Shari coordinated the components of the Sunday service beautifully, using musical segments to complement the effects of her sermon... Fellowship members were still talking favorably about Shari’s preaching skills and her overall Sunday morning service for the several weeks that remained in Chautauqua’s season after her chaplaincy. [Her ministry] leading the subsequent “discussion/talkback” session later in the week was similarly excellent... Overall, [her] performance as Chautauqua’s weekly chaplain was outstanding. ~Marjorie Girth, Coordinator of Summer Chaplains, UU Fellowship of Chautauqua, 2014
Perhaps no activity of a religious community is more archetypal than worship: people of different generations and walks of life gathered together to share community, to glean inspiration and insight, and to return, again and again, to the values that anchor our lives.
I have led worship in various congregations, medical settings, regional UU gatherings, and more. Each instance is a unique time to build community, offer opportunities for hope and healing, and challenge us to grow into our best selves.
Worship is a holistic experience. At its best, it involves all of our senses. It expands the mind and moves the heart. Artfully done, a service can bring peace to those in turmoil or build energy and hope toward our work for a better world. I like to craft services so that all the pieces fit together to form a whole that is greater than the sum of its parts. This may often entail coordinating with musicians, story-tellers, and other talented people to create a compelling experience.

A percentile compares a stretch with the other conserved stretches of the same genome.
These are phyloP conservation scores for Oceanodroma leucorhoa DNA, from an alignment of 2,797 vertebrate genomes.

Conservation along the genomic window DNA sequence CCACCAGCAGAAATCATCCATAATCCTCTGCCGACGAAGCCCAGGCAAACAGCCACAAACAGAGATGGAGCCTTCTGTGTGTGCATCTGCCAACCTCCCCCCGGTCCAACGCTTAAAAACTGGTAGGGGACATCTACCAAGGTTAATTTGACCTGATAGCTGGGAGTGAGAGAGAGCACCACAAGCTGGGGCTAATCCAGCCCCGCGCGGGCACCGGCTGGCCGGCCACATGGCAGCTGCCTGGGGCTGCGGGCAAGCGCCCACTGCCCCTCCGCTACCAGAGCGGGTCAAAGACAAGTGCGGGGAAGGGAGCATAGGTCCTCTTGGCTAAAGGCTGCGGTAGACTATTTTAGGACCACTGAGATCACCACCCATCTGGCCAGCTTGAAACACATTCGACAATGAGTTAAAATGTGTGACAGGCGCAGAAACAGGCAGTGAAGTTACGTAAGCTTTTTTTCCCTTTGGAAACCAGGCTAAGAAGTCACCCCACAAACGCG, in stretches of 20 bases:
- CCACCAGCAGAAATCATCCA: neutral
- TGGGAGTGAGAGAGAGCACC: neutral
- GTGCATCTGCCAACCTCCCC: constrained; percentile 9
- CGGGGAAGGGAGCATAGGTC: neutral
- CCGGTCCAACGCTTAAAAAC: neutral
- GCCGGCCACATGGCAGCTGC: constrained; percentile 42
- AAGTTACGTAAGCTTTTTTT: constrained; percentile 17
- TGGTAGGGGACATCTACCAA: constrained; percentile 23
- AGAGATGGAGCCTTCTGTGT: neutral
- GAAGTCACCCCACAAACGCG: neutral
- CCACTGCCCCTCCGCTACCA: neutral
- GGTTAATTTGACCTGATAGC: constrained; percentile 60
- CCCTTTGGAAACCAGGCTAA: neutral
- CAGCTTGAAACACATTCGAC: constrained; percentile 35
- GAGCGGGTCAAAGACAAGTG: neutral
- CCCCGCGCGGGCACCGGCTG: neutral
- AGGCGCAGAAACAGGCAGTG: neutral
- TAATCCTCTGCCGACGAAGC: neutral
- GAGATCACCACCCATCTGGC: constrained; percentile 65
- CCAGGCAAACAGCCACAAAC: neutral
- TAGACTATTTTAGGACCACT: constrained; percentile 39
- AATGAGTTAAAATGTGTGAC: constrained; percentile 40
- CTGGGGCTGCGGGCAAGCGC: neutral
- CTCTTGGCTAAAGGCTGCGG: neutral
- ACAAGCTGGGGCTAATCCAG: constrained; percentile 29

“Shari is truly dedicated to this call and brings the best of the scholarly, the compassionate, and the deeply spiritual self to the role and duties of ministry. She also has uncommon complexity and depth, and is wickedly funny! At her graduation evening speech, she brought me to tears with her beautiful words that demonstrated heart, scholarship, passion for justice, and a deep spirituality missing from so many ministers in formation... I heartily recommend her.” – Rev. Dr. Nicole Kirk, Schulman Professor of UU History at Meadville Lombard
Seasonal celebrations and alternative service formats can add further to the richness of a congregation's worship life, bringing in more music, drama, and pageantry, for example, or offering the intimacy and simplicity of a meditative vespers. I enjoy helping to carry on special traditions in the church I serve, as well as playing with new ways of enhancing worship.